Conflict Resolution: How Your ESL Students Can Conquer Reading Comprehension Through Stories

Everyone loves a good story.

In traditional cultures, oral stories define people’s way of life and impart important messages.

In contemporary society, stories are still extremely commonplace, highly valued and serve many purposes.

For example: to entertain, to educate, to communicate or just to catch a break from real life!

To some extent, we all learn languages—be it our first language or an additional one—through stories.

Kids learn from picture books from a very early age. Using stories, we learn how to read, write and speak. We also use stories to fuel our imaginations and stir our emotions.

After all, why do you think every Harry Potter title made it to the top of the reading charts when it was released? People never tire of a good story.

Likewise, your ESL students will have the motivation to pick up language quickly through written narratives. Using stories in the classroom provides them the special opportunity to deepen their understanding of language through a particular situation and characters.

So let’s talk about how to do that! In this post, we’ll cover all facets of using stories to teach ESL for any level, including ideas for presenting them in class and online resources you can use to find appropriate material.

We’ll start at the very beginning: what to think about when choosing a story.

How to Choose a Good Story for Your ESL Class

So in the context of teaching ESL, what is a good story? A good story is simply one that’s appropriate for your students.

So before you select a story for your lesson, consider the factors below.

Vocabulary level

Ensure that the story of your choice contains the right vocabulary level for your class. For example, if you’re teaching an intermediate class, the vocabulary should not be so familiar that it lacks challenge or so unfamiliar that it may kill students’ interest.

You can make the search for level-appropriate classroom material easier by checking out FluentU.

You can browse videos by difficulty (beginner to native), topic (arts and entertainment, health and lifestyle, etc.) and format (video blog, news, shows, etc.).

Reading competence

What story you choose should depend on your students’ ability to read and access a given text. For beginning level students, choose a short and simple text that’s easy enough for them to comprehend. Consider the sentence structure, language features, vocabulary and story line. The more competent the reading level of your students, the longer the text and the more complex the vocabulary, language features, sentence structure and plot can be.

Genre and theme

Horror, adventure, comedy, romance, fantasy, science-fiction. The list goes on. The genre of the text you select for your class should interest the majority of students. It’s important to choose a story that suits the demographics and personality of the class. For example, selecting a narrative that’s gender-biased may catch the interest of one gender and switch the other off. So be very mindful of this and make sure that the story you select has mass appeal or will appeal specifically to your class.

Incorporation of thinking skills

Another thing to consider when you’re selecting a text is how you can incorporate thinking skills when discussing it. You may want to first consider what thinking skills are relevant for the level you’re teaching.

For a beginner class, for example, think about selecting a text that you can use to touch on skills of prediction before, during and after reading. Simple inference can also be used at certain points in the text.

For intermediate and advanced level classes, you can consider using higher order thinking skills such as comparison, deduction and inference to help your students understand the text better.

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Reading for Gist

So once you’ve selected a story, how are you going to use it to teach your students? One way to use stories effectively in ESL classes is by teaching for gist. Let’s look at how you can teach reading for gist for any level.


Before getting your students to read the text for the first time, get them to guess what the story is about just by reading the title. If the passage comes with an illustration, be sure to utilize this as a discussion point.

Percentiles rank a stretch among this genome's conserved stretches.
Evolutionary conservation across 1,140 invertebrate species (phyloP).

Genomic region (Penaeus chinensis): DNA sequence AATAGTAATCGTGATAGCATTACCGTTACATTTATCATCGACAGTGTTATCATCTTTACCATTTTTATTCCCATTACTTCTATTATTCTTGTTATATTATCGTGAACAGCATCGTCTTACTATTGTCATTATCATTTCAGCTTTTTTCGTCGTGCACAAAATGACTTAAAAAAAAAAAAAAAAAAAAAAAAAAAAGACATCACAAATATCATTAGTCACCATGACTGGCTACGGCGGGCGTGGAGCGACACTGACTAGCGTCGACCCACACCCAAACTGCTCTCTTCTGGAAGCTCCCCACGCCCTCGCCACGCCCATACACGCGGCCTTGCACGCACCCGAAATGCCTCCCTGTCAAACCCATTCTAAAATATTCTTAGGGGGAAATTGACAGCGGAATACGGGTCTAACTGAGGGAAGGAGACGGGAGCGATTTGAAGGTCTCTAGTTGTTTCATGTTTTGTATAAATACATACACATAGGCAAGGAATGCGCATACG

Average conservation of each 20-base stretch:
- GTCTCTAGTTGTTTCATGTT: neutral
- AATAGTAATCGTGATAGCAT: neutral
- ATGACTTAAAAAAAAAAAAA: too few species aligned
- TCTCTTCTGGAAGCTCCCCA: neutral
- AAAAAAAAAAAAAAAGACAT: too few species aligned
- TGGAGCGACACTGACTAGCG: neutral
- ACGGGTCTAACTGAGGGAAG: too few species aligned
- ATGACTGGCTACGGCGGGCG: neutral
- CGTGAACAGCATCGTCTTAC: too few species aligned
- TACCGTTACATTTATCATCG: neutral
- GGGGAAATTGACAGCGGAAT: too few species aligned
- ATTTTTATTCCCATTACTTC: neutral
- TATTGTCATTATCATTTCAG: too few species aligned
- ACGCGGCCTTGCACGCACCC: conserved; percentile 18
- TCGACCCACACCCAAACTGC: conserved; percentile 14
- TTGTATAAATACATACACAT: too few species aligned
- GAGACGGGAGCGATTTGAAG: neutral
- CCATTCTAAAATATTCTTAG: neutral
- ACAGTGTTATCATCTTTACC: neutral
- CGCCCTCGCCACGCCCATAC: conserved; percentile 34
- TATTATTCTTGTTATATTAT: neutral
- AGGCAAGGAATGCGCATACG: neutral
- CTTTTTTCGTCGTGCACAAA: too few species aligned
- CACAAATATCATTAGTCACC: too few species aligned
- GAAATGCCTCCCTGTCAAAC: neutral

Who, what, where and when questions

Move on to the introduction and discuss the “W” questions with your students.

You can lead the discussion by asking:

“Who is mentioned?”

“What is happening?”

“Where is the story set?”

“When does the story take place?”

Discussing the “W” questions will give students an idea of the topic and what to expect in the story. Confirm the answers to the “W” questions by going through the whole story so that students get the gist of the plot.


To give your students an idea of where your story is set, it’s a good idea to get them to identify word associations. For example, before pointing out a scene set in a city, get your students to identify common word associations such as “traffic lights,” “traffic,” “vehicles,” “noise,” “office workers,” “tall buildings,” etc.

Reading for Meaning: Small Picture and Big Picture

As a teacher, you already know that reading a story once isn’t enough. A second reading will help students to understand the story better by reflecting on the elements of a narrative through a more comprehensive discussion. This outcome can be achieved at two levels: small picture and big picture, discussed below.

The small picture

1. Conflict

Anyone will agree that a narrative without a conflict will be bland, predictable and fail to sustain readers’ interest. A good story that manages to capture a reader’s attention is one that contains a problem. The best way to discuss conflict in a story is to ask students if there’s a problem in the narrative.

You can focus on vocabulary by asking students to identify words and phrases associated with the problem. For example, if the problem has to do with a character losing money at the casino, words that point to the problem will be as follows: “debt,” “lost,” “gamble,” “high stake,” etc. This of course depends on how the writer presents the story, too.

2. Characterization

You’d agree that characterization is an integral part of a narrative, wouldn’t you? It’s best to discuss the main character in the story first. The easiest way to teach characterization is to start by getting your students to describe how the character looks. Get them to identify any adjectives used. After that, you can proceed to a deeper discussion of the character’s qualities.

You can explore the following ways of teaching characterization:

  • Drawing. One effective method is to get students to draw the main character or any supporting character in the story based on adjectives and word associations that are presented. This will give them an opportunity to visualize the character in their mind’s eye and present them on paper. This will also present you with a chance to discuss perception, in the sense that different people perceive things differently. Have fun with the different interpretations of the same character through visual representation.